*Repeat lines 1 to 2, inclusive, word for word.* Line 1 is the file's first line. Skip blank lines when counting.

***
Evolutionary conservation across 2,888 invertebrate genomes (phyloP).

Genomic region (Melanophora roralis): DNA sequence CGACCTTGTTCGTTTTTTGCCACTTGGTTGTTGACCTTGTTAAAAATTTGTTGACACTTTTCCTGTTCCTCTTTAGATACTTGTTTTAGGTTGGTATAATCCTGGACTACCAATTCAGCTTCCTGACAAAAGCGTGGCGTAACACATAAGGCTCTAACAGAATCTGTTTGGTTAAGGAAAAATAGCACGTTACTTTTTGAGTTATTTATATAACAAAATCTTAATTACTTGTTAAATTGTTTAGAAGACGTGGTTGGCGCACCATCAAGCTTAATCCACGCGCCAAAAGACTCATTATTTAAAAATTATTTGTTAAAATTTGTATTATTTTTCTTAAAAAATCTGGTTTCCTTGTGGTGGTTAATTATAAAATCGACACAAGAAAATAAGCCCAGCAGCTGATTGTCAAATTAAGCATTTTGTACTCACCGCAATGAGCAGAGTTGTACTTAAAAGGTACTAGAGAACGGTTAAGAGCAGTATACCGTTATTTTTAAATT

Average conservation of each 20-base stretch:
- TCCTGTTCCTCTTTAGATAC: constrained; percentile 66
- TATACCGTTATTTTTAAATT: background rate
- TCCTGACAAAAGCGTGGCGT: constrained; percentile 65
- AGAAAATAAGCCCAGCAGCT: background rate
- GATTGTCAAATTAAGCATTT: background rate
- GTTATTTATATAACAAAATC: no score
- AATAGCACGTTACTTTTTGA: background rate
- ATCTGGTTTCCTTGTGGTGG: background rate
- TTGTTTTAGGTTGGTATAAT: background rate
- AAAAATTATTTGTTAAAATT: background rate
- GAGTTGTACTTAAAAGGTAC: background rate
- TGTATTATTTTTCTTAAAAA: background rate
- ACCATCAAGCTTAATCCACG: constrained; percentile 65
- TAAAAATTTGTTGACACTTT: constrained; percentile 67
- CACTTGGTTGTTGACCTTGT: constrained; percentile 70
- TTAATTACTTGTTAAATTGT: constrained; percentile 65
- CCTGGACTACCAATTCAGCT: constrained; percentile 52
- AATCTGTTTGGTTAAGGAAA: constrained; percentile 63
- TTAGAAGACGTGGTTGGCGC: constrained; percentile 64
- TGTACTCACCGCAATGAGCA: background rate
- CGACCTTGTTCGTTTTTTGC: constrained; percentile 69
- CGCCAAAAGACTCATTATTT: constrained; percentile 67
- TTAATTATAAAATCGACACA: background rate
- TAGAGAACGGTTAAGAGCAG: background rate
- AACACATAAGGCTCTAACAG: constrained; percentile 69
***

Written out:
Evolutionary conservation across 2,888 invertebrate genomes (phyloP).

Genomic region (Melanophora roralis): DNA sequence CGACCTTGTTCGTTTTTTGCCACTTGGTTGTTGACCTTGTTAAAAATTTGTTGACACTTTTCCTGTTCCTCTTTAGATACTTGTTTTAGGTTGGTATAATCCTGGACTACCAATTCAGCTTCCTGACAAAAGCGTGGCGTAACACATAAGGCTCTAACAGAATCTGTTTGGTTAAGGAAAAATAGCACGTTACTTTTTGAGTTATTTATATAACAAAATCTTAATTACTTGTTAAATTGTTTAGAAGACGTGGTTGGCGCACCATCAAGCTTAATCCACGCGCCAAAAGACTCATTATTTAAAAATTATTTGTTAAAATTTGTATTATTTTTCTTAAAAAATCTGGTTTCCTTGTGGTGGTTAATTATAAAATCGACACAAGAAAATAAGCCCAGCAGCTGATTGTCAAATTAAGCATTTTGTACTCACCGCAATGAGCAGAGTTGTACTTAAAAGGTACTAGAGAACGGTTAAGAGCAGTATACCGTTATTTTTAAATT